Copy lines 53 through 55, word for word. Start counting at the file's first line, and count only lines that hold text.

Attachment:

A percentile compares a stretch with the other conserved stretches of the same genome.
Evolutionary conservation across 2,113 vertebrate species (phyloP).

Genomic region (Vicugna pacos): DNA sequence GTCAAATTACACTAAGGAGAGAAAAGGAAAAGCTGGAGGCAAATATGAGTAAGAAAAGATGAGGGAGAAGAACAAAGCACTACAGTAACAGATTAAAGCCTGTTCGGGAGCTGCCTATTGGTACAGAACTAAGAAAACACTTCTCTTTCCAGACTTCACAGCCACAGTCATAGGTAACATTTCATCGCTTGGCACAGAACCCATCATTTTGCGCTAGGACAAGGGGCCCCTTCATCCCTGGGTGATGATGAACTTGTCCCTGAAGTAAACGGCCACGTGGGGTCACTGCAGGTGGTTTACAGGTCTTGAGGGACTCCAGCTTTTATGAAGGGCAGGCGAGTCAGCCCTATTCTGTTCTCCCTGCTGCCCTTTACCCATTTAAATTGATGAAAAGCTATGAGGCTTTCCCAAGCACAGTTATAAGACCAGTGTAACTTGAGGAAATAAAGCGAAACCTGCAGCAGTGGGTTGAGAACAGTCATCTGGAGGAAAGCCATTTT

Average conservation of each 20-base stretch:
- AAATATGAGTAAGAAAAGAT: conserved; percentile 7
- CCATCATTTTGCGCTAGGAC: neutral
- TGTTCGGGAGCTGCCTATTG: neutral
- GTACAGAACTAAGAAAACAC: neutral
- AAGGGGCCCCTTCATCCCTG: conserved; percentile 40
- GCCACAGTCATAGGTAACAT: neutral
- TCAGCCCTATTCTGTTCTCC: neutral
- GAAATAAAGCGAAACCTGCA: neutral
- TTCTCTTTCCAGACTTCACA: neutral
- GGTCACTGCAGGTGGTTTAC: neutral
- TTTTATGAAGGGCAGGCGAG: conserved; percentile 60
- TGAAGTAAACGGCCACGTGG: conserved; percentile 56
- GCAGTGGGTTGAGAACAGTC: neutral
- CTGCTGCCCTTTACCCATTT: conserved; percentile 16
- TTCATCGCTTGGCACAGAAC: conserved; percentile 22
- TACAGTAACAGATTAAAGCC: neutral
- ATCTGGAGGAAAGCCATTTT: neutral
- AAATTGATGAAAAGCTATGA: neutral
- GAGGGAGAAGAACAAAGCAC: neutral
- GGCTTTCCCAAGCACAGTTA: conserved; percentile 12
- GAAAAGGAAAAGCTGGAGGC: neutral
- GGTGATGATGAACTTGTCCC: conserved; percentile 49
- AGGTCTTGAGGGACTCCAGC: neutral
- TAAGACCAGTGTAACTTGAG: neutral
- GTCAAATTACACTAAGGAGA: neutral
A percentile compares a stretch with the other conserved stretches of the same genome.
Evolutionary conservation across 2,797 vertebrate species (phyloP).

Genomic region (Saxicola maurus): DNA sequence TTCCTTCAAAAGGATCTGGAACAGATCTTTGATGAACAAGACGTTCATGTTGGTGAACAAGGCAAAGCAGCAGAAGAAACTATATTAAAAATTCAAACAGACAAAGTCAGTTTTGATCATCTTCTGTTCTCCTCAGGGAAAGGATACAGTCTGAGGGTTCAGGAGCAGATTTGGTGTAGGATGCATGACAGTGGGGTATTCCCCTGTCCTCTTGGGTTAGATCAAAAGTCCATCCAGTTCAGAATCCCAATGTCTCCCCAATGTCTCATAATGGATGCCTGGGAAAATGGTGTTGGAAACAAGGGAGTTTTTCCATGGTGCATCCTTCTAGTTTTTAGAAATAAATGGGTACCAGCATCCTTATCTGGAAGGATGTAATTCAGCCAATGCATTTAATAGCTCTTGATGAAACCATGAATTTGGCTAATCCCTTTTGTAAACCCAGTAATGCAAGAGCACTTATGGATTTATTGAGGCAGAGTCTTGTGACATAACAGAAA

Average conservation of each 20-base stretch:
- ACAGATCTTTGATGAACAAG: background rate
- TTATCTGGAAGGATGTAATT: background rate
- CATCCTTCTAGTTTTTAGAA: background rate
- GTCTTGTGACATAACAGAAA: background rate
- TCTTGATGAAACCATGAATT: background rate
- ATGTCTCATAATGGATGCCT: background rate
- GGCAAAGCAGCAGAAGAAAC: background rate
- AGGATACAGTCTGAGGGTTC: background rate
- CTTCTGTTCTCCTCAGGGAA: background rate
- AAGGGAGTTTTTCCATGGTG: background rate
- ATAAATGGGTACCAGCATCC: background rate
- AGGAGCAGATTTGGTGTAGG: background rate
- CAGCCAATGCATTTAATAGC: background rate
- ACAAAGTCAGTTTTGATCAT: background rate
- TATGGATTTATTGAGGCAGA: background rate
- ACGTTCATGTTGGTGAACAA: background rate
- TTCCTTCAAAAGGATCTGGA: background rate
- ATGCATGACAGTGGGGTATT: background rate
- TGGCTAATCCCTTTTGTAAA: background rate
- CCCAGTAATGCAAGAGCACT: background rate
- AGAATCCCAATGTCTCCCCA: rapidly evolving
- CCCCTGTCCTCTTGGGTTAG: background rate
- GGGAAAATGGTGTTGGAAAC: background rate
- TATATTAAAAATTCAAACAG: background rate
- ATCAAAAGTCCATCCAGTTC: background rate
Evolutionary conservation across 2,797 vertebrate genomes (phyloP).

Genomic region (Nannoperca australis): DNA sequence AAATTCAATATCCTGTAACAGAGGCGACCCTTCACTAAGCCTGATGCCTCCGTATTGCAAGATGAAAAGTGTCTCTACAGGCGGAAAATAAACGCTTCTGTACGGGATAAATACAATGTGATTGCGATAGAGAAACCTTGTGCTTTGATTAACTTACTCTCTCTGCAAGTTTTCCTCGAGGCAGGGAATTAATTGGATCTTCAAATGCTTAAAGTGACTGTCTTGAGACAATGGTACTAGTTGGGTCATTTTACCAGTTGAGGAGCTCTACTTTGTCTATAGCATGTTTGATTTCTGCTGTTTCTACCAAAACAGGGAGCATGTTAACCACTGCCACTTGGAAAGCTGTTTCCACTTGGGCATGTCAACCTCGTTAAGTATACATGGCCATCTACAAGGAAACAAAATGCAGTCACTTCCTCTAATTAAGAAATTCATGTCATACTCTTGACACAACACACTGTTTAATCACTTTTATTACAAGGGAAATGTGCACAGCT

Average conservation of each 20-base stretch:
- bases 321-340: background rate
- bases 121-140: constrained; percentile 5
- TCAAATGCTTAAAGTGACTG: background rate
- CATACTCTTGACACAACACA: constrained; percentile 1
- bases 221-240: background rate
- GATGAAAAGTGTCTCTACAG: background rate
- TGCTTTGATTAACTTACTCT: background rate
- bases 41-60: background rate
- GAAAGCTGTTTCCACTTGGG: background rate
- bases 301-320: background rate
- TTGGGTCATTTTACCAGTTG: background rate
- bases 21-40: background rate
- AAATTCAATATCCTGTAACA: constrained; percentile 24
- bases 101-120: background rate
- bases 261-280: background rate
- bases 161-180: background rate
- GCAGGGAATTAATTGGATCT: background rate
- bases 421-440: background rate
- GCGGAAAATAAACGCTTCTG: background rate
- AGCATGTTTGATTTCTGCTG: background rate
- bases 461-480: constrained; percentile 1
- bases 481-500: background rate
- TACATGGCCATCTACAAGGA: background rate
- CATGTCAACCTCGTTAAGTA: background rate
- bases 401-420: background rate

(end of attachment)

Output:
- CCCAGTAATGCAAGAGCACT: background rate
- AGAATCCCAATGTCTCCCCA: rapidly evolving
- CCCCTGTCCTCTTGGGTTAG: background rate